Set forth below is the text of a comment that I recently put to another blog entry at this site:
Roger Wohlner, the owner of the The Chicago Financial Planner blog: Rob, interesting stuff, but it doesn’t address my question. Can you point to investment results in the real world supporting the valuation approach to investing you advocate? Is their somebody actually achieving superior results using this approach?
All of the returns reported on in the Bennett/Pfau paper are from the real world, Roger. Those results are the results that those following valuation-informed strategies obtained.
If you are asking whether there are people who follow valuation-informed strategies, the answer is “yes.” Please take a look at the “People Are Talking” section of the site. It runs down the left-hand side of this page. You will see quotes from over 100 people endorsing my work. A number of these people are financial planners who advocate valuation-informed strategies. A percentage of their clients are obviously following their advice. Those investors are obviously obtaining far higher returns than Buy-and-Holders while taking on dramatically less risk.
The problem is that the number is too small. Many people have told me that they of course know about the 30 years of peer-reviewed academic research showing that there is precisely zero chance that a Buy-and-Hold strategy can ever work for even a single long-term investor. But they are afraid to give voice to what they believe in a public forum in clear and firm and certain language. Millions of middle-class people believe that the Buy-and-Hold advocates are shooting straight with them. Most of us have never experienced a case of financial fraud so pervasive. I know that I have never seen anything like this before.
This includes people like Jack Bogle. It was by reading Jack’s book that I learned about the errors in the Old School safe withdrawal rate studies. So Jack obviously gets it, at least on some level of consciousness. But what do you think would happen if Jack came clean about what he knows? I think it is fair to say that he is concerned that he would be attacked in the same way that I was and in the same that John Walter Russell was and in the same way that Wade Pfau was and in the same way that the researchers who wanted to do research on Rob Arnott’s ideas were and in the same way that so many others were. Jack Bogle himself does not feel that he can come clean at this point in the proceedings. The cover-up has gone on too long.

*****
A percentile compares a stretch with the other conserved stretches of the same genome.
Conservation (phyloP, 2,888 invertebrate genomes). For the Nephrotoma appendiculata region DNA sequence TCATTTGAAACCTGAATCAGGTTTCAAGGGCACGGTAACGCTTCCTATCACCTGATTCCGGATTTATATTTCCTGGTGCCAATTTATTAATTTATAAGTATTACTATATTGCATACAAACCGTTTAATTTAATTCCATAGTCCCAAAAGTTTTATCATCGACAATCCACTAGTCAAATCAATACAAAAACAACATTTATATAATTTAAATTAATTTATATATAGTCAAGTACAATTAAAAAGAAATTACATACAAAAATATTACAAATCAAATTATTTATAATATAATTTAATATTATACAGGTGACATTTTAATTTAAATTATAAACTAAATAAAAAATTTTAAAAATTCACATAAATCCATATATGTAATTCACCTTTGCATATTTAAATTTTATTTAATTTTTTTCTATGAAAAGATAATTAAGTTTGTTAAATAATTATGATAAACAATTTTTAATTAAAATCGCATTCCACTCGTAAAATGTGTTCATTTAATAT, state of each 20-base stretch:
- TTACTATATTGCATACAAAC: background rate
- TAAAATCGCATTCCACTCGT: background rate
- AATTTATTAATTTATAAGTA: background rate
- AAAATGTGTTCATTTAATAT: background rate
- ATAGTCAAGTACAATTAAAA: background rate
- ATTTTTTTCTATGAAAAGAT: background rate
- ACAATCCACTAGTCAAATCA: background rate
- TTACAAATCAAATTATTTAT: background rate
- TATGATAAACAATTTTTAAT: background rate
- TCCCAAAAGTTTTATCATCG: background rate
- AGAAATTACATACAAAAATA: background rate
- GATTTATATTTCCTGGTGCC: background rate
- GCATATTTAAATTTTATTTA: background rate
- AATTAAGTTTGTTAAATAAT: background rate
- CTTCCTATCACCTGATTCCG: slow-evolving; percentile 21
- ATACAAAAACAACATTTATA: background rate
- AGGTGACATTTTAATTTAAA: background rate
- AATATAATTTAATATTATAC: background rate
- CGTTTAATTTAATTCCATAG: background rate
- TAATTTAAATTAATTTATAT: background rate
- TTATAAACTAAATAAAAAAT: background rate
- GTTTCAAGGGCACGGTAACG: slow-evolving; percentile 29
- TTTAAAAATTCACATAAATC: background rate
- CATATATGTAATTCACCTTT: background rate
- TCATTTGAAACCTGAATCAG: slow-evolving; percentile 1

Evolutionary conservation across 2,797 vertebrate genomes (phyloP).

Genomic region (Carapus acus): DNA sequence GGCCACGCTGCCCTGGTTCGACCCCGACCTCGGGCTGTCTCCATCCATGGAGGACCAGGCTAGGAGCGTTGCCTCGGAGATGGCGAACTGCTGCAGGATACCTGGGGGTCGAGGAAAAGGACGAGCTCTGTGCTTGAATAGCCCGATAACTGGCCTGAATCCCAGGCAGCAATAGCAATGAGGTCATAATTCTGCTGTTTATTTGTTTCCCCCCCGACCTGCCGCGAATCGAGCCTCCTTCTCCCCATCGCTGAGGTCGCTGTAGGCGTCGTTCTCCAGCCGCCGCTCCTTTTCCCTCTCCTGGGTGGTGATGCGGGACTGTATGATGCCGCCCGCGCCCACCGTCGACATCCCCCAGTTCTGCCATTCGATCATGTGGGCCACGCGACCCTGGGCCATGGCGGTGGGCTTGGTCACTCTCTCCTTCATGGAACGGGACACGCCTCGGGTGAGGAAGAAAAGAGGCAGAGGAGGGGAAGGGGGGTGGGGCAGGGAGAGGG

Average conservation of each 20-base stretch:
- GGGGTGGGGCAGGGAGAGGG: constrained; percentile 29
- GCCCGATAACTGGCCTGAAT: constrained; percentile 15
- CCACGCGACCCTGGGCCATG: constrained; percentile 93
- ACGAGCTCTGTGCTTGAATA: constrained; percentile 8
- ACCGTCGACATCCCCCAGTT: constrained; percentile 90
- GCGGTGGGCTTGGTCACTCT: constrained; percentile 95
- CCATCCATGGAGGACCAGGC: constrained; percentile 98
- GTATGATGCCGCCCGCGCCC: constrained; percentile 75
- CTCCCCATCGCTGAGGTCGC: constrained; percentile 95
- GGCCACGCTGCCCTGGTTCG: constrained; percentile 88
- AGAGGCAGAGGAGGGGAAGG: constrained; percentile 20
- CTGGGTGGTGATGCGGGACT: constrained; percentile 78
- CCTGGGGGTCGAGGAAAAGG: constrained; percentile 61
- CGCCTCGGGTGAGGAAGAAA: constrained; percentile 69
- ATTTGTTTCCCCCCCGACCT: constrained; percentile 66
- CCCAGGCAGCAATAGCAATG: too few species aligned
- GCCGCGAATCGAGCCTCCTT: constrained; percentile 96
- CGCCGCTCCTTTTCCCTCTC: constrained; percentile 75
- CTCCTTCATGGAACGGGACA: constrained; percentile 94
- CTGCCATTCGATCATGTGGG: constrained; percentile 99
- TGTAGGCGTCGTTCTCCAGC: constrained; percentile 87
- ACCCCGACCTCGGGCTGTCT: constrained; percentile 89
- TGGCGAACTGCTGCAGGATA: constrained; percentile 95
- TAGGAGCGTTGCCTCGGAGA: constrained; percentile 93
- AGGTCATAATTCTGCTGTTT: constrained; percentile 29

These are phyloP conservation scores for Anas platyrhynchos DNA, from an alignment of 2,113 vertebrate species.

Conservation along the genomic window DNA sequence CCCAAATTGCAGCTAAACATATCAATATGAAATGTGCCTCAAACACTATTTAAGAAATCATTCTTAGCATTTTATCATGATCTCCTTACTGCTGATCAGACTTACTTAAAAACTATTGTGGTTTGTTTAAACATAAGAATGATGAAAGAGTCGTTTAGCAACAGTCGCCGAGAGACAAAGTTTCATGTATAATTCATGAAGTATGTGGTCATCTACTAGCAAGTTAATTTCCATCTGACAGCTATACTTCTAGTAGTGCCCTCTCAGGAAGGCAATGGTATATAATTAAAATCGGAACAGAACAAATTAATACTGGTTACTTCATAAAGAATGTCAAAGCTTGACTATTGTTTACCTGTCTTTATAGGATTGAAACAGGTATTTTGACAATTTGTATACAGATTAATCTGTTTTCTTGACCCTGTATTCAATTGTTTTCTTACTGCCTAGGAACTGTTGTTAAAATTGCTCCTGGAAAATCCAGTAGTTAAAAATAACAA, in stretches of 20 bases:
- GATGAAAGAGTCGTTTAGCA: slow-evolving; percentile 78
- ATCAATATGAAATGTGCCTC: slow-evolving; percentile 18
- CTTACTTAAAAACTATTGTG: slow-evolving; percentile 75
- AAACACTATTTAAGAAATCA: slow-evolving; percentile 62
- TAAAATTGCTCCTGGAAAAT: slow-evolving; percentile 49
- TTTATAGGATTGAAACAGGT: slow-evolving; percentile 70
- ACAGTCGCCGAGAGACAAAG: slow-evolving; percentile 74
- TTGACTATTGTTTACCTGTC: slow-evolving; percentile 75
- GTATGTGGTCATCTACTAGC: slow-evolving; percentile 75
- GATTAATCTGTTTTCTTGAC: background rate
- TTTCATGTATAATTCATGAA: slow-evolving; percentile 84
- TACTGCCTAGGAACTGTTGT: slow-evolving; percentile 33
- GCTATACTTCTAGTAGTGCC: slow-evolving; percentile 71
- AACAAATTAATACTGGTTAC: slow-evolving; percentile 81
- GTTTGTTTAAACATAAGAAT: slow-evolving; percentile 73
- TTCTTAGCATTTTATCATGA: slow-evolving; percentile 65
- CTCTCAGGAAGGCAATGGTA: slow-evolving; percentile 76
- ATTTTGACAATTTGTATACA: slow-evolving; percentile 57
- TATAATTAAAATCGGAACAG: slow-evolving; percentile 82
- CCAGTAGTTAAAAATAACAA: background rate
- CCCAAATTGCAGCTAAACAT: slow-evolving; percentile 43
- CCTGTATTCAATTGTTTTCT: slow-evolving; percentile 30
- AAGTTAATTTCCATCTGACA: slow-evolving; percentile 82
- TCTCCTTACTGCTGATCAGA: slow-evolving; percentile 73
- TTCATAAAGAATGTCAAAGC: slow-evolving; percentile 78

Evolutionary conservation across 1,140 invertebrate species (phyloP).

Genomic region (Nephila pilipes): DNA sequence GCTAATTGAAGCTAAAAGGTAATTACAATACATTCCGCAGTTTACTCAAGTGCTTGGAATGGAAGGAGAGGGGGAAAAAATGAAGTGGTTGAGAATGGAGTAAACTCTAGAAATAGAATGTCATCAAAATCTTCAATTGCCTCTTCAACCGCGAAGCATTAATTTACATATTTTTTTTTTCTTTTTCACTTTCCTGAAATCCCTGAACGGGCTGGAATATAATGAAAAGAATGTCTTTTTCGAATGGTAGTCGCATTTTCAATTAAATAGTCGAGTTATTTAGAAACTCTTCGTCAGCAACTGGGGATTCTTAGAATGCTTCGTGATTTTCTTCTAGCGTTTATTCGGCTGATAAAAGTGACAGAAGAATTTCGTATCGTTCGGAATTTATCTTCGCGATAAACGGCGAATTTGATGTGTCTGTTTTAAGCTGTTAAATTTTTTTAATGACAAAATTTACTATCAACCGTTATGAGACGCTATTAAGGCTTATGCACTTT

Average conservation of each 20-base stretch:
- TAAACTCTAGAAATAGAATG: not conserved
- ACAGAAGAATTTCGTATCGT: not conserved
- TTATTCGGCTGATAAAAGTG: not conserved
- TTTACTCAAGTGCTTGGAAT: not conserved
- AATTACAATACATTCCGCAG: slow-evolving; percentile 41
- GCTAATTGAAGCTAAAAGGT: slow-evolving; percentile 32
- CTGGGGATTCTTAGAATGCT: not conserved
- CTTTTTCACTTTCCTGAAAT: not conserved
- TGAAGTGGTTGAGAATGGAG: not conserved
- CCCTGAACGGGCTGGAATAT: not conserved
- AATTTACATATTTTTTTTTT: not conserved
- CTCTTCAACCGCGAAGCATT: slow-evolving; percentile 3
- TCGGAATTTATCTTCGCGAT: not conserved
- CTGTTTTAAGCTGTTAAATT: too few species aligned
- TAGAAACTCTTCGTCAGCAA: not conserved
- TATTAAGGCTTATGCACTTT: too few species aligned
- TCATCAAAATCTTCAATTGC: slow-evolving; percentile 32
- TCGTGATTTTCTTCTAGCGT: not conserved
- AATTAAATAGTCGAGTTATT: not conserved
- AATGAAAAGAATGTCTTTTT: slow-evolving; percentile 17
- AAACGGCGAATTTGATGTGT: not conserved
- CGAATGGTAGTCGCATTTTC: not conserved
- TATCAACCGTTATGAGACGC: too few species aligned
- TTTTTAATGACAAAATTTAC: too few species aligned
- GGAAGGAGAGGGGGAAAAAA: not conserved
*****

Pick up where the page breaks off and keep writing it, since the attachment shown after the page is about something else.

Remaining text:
Do you have any suggestions?
I have thoughts on how to proceed. But I am not going to say that it will all be 100 percent easy for every single person involved. Looking back, that’s how we will all see it. In the long run, the benefits of telling people the truth about stock investing are so great that I don’t believe that there will be one person who will say it was the wrong thing to do. But how do we get ourselves out of the corner into which we have painted ourselves? How do we achieve the transition from the horrible place where we find ourselves today to the wonderful place where deep in our hearts we all want to be tomorrow?
That’s a question that we address as an entire society. We need policymakers involved. And economists. And academics. And investment advisors. And journalists. And bloggers. And ordinary investors. We all have a stake in seeing that we survive the economic crisis. So we all need to be involved in the solution to the problem.
That’s my sincere take re this important matter, in any event. I see it as my role to inform as many people as possible to the realities so that we all can play the role we need to play in the most intelligent and balanced and calm way possible, given the circumstances that apply.
I hope that helps a bit.